His mirror Valour bore about, and here
Each blemish of the soul was seen confest:
None looked therein, except an aged peer,
Whose blood was chilled, but courage unreprest.
That death were better deems this cavalier
Than life in flight, and in disgrace possest:
I mean Noritia’s king, who lays his lance
In rest against the paladin of France;

That’s right, he’s not just Death’s idol anymore.  He’s the mirror of truth withering souls that behold their own feeble selves in his refulgence.  Only thing left is for the old, whilom fierce king of Noritia to prove that not all Saracens are cowards.  Except, uh, his was not to question why, his was but to do and… (XII.83)

He broke it on the border of the shield
Of the intrepid count, with steadfast hand,
Who, by the stroke unshaken, nothing reeled:
And smote the king, in passing, with his brand.
Him Fortune saved; for as Orlando wheeled
The blade, it turned, descending, in his hand.
Although an-edge he guides not still the sword,
Stunned from his saddle reels the paynim lord.

Ok, Fortuna steps in to keep the old man alive for his virtue.  GG, pops.  Not that Orlando has really seemed to notice him (XII.84):

Astounded from his saddle reels the king,
Nor him Orlando turns about to see.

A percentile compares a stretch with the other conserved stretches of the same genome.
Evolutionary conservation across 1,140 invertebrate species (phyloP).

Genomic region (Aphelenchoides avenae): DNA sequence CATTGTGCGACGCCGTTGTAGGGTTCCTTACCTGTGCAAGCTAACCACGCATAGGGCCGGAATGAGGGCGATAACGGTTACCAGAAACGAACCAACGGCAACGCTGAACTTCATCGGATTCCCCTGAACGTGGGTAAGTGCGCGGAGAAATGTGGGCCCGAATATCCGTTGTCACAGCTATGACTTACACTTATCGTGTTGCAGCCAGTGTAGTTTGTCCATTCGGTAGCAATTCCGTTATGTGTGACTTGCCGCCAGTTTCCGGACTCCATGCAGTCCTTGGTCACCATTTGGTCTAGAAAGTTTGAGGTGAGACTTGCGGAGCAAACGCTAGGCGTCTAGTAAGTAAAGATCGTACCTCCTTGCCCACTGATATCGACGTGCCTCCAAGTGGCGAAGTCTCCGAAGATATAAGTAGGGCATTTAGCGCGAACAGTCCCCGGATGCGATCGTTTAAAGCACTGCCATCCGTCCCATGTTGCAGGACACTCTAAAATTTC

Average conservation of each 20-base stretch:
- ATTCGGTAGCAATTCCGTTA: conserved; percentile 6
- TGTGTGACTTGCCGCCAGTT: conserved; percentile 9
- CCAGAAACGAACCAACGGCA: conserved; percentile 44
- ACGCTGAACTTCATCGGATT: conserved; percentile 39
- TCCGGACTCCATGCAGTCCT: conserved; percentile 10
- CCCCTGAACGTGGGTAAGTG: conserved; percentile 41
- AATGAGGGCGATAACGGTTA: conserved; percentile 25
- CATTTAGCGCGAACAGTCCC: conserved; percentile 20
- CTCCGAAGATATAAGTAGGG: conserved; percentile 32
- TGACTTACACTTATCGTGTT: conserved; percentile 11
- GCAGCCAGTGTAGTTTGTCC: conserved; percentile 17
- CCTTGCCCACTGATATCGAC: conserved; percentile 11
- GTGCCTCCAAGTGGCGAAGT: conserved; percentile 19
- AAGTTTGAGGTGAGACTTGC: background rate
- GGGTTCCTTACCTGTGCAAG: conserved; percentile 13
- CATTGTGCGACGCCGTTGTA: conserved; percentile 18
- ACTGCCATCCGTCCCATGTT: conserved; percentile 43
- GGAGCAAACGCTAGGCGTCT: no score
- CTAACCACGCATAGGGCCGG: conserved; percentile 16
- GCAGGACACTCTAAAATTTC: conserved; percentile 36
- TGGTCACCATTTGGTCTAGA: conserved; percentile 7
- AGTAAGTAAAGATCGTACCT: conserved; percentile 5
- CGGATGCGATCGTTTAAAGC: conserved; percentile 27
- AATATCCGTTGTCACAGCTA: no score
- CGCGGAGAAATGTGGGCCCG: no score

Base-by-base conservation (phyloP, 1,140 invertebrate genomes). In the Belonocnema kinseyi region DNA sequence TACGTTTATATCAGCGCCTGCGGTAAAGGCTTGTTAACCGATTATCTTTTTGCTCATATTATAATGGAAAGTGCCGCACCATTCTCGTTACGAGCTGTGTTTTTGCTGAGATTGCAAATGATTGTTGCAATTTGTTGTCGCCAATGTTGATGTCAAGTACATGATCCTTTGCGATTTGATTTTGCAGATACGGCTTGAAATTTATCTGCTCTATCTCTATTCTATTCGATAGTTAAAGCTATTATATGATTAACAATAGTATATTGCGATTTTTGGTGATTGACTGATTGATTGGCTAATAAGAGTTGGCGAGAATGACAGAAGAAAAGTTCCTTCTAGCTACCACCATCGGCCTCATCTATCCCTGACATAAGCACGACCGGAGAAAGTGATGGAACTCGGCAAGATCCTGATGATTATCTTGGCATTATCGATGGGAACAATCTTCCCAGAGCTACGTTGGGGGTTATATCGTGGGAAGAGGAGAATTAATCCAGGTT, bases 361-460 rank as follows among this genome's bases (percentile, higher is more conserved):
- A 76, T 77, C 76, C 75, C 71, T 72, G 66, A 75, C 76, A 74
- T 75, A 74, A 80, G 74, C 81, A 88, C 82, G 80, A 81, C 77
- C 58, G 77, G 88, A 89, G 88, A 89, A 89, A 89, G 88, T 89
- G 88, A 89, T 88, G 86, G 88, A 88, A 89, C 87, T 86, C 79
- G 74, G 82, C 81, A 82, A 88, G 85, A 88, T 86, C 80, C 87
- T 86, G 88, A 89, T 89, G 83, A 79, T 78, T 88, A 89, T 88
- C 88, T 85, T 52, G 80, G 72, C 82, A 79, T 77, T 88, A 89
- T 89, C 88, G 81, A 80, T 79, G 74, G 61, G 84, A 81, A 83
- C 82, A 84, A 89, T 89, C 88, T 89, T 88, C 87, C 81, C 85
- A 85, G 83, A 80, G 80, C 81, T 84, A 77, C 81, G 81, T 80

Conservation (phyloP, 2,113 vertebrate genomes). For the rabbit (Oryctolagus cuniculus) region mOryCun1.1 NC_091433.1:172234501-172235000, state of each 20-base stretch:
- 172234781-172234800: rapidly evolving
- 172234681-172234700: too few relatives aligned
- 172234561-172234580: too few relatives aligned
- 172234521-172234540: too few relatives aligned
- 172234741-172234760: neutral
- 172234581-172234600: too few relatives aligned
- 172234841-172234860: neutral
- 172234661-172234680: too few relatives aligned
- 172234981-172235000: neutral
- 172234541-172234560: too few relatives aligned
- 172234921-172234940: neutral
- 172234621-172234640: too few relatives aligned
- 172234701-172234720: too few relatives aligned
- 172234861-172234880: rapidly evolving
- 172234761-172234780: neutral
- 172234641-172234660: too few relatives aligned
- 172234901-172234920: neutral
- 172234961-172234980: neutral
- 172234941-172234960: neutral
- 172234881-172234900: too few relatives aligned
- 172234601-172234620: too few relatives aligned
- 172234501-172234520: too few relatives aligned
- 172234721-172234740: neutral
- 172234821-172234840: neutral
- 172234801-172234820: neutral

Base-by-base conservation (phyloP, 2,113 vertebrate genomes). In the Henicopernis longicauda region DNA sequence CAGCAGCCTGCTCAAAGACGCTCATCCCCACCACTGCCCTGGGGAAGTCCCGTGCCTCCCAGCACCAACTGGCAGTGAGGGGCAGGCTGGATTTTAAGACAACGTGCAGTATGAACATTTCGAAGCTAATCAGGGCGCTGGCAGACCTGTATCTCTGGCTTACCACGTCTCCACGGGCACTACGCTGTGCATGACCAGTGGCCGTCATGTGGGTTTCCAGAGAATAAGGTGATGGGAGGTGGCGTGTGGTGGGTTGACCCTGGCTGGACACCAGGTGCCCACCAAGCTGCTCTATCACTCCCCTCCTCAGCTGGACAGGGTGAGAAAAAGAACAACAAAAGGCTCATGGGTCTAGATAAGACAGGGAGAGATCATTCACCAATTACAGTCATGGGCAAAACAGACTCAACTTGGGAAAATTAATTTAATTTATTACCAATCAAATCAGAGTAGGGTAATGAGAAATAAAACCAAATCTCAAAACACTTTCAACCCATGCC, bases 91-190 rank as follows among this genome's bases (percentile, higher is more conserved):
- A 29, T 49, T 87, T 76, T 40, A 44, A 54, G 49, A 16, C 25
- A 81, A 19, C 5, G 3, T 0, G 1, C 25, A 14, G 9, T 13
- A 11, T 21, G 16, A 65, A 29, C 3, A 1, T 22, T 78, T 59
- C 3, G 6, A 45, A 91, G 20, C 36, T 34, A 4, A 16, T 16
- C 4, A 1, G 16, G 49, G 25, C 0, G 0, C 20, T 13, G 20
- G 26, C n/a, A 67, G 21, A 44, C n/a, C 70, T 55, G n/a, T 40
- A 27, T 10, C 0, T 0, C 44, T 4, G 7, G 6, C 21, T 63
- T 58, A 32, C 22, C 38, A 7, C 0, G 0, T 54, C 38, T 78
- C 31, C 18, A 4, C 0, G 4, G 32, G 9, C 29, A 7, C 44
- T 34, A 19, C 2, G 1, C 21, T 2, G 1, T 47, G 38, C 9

He cuts, and cleaves, and slays his following;
Who all believe him at their backs to be.
As through the spacious air, with troubled wing,
The starlings from the daring merlin flee;
So, of that broken squadron, scattered round,
Some fly, some dip, and some fall flat to ground.

So what boss badassery will Orlando finish with?  What’s the flourish (XII.85)?

He ceased not his ensanguined blade to sway
Till living wight remained not in his view.
Orlando doubted to resume his way,
Although the country all about he knew.
Does he the right or left-hand road assay,
His thoughts still rove from what his steps pursue,
And he to seek the damsel is in dread
Through other path than that by which she fled.

That’s right.  Cool guys don’t look at explosions.  He never even really saw anyone in front of him.  Was I going left, or right?  Where is Helangelica?

Orlando, still not furioso.  Best poem ever.